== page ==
- With continuous innovation creating new vulnerabilities for systems and with the explosion of mobile devices and connected objects stretching the “attack surface”, how can cyber security be better embedded into the design stages of software and applications?
- Which new innovations will help with the analysis and management of future cyber threats? What specific security implications and opportunities are emerging with the use of Cloud Computing and Big Data to reinforce Europe’s cyber resilience?
- What can be done to ensure the integrity of the supply chain of technology products?
- Do business leaders and public sector officials allocate adequate resources to respond to security flaws and cyber attacks? What tools are available to them to support decisions and investments that can significantly enhance security?
- How can organisations achieve continuous compliance to new regulations and respond effectively to evolving risks? What tools are available to organisations to educate their employees about cyber security best practices and offer adequate training?
- Often considered as the “weak links” for cyber attacks, how can SMEs with smaller budgets and resources ensure that they are sufficiently prepared against sophisticated attacks or major security flaws?
- To what extent can cyber security be considered as an insurable risk? What are the key challenges for insurers and reinsurers and how can they analyse the required investments?
- Would giving liability protection encourage companies to report breaches and incite them to have better security systems in place, or would it risk giving them a false sense of security?
CEO and Founder,
Director of product management,
LSEC (Leaders in Security)
Deloitte Enterprise Risk Services
Deputy Head of Companies and experts,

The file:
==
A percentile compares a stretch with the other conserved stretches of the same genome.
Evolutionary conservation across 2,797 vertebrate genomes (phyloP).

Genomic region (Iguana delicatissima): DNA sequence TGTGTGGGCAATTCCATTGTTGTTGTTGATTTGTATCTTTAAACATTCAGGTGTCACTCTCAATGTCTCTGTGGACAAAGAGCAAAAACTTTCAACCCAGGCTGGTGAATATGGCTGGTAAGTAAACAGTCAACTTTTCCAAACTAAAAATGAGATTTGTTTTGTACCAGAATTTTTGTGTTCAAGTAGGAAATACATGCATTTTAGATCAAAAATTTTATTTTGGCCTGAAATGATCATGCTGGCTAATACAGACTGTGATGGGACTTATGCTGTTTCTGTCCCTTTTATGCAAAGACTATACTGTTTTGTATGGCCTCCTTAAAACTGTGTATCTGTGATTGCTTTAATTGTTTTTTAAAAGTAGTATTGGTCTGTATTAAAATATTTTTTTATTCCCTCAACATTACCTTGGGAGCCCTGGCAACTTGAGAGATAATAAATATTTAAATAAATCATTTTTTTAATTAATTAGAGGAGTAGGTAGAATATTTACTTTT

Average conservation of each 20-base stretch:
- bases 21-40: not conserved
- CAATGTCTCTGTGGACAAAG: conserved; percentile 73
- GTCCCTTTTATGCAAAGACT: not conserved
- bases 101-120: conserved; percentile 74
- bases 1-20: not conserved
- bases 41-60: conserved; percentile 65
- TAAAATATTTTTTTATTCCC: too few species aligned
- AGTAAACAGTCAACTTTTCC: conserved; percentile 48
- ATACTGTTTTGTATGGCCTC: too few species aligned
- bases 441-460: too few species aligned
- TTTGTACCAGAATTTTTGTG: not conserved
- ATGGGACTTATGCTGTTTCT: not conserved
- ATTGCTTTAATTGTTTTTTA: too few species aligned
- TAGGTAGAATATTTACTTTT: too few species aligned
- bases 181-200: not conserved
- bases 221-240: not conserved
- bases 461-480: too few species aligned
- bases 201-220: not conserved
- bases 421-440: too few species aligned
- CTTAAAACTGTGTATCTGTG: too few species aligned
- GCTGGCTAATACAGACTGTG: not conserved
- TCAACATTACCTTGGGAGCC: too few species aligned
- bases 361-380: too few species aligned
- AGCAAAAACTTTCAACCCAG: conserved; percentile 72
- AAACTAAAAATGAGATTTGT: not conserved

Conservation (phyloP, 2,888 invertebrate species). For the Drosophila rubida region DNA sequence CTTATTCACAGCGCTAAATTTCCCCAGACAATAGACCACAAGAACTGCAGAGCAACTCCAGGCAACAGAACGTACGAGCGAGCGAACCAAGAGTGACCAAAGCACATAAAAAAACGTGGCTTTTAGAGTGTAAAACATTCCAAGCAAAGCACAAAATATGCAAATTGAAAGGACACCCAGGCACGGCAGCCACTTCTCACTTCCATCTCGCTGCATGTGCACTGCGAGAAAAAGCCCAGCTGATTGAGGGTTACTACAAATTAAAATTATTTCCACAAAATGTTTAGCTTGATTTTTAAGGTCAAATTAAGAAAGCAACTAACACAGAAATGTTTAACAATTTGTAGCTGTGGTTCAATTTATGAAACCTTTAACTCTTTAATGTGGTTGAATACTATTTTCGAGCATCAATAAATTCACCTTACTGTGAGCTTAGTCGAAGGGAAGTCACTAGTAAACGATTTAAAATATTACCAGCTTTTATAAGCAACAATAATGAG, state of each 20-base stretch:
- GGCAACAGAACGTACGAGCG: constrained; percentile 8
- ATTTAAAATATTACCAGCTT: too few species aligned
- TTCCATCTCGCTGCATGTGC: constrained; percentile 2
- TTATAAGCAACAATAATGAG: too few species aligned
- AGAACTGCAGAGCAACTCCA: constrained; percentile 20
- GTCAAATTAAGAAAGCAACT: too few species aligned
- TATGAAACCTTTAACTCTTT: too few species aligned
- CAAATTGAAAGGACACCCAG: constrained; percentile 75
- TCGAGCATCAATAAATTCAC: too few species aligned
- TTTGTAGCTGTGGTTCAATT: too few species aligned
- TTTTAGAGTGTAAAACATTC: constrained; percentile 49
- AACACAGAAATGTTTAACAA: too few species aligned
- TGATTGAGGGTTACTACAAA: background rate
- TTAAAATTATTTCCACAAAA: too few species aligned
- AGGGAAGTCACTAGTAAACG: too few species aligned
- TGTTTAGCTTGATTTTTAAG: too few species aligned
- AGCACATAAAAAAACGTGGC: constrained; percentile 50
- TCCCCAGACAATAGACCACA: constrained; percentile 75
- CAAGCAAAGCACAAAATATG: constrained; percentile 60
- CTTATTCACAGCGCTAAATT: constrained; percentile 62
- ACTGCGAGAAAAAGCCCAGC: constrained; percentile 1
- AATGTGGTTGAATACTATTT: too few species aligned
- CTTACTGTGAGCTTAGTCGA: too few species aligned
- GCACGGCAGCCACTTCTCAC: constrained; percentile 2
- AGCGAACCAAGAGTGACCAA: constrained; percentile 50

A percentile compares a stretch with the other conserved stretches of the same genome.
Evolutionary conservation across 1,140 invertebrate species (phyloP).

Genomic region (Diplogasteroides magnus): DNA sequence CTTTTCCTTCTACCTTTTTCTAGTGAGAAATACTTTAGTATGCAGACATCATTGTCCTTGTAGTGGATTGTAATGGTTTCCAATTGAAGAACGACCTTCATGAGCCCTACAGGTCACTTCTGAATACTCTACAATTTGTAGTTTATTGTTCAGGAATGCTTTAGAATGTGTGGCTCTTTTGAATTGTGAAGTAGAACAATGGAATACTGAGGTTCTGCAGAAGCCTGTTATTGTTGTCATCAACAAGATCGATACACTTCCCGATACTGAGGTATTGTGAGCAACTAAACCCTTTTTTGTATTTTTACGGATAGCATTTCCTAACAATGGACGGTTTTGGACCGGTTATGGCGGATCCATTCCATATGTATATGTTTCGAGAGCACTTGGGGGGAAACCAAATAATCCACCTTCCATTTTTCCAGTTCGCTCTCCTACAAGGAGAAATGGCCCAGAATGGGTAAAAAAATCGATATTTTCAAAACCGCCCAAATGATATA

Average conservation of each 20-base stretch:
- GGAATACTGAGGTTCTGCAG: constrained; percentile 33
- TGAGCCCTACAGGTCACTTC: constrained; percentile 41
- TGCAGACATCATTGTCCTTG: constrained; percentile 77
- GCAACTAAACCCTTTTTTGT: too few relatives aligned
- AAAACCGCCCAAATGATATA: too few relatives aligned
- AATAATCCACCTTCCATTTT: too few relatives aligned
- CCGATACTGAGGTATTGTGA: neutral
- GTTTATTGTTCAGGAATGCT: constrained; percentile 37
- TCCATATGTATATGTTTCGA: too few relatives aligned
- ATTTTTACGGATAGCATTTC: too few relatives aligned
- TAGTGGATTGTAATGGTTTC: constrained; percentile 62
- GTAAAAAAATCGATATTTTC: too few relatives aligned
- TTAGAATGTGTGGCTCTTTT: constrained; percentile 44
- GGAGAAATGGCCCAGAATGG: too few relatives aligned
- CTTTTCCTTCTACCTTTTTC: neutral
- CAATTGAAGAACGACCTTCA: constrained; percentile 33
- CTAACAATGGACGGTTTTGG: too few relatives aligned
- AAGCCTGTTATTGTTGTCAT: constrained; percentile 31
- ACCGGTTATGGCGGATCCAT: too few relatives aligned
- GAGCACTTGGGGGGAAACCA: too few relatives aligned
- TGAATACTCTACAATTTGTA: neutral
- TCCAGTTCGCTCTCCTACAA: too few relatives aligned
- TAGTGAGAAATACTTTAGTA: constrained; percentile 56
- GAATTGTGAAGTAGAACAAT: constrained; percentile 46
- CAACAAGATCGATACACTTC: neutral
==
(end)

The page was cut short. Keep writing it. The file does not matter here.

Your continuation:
Co-Founder and Chief Business Development Officer,
Session 3 - Developing cyber defence capabilities and norms: defending Europe from external threats
While digital technologies have played a remarkable role in facilitating global communication and international trade, the cyberspace can also be used as a ground for politically motivated, terrorist or states-sponsored attacks and alternative methods of spying or sabotage, as recently seen with the attacks on Sony Pictures Entertainment and TV5Monde.
Given the global dimension of cyber threats, cybers ecurity strategies and policies need to maintain an international outlook to reduce the risk that nation states or terrorist organisations use, abuse or exploit networked technologies as part of offensive operations. How successfully is the EU working with NATO partners and how effective have attempts to develop a global security approach been?
- How can the monitoring and reporting of cyber incidences and attacks be improved internationally? Can the EU become an exporter of cyber security expertise and services?
-How can the capacity to defend against and respond to cyber attacks by national states or terrorist organisations be developed?
- Can a level playing field for international cyber security, recognized certification agreements and defense standards be established?
- Just as there are norms of behavior for States in other areas of conflicts, should universal norms for cybersecurity be established to limit potential conflict in cyberspace so that events don’t escalate to cyber warfare?
- With concerns on some government’s actions to intercept content to improve their defence and counter terrorist activities and propaganda on the Internet, how can the balance be found to ensure that civil liberties and free speech are safeguarded?
Research group director for Defence, Security & Infrastructure,
Ambassador Sorin Ducaru,
Assistant Secretary General for Emerging Security Challenges,
Team Leader of the European Internet Referral Unit (EU IRU),
Head of Cyber Policy Coordination Conflict Prevention and Security Policy,
European External Action Service
Director of Cybersecurity Policy, EMEA,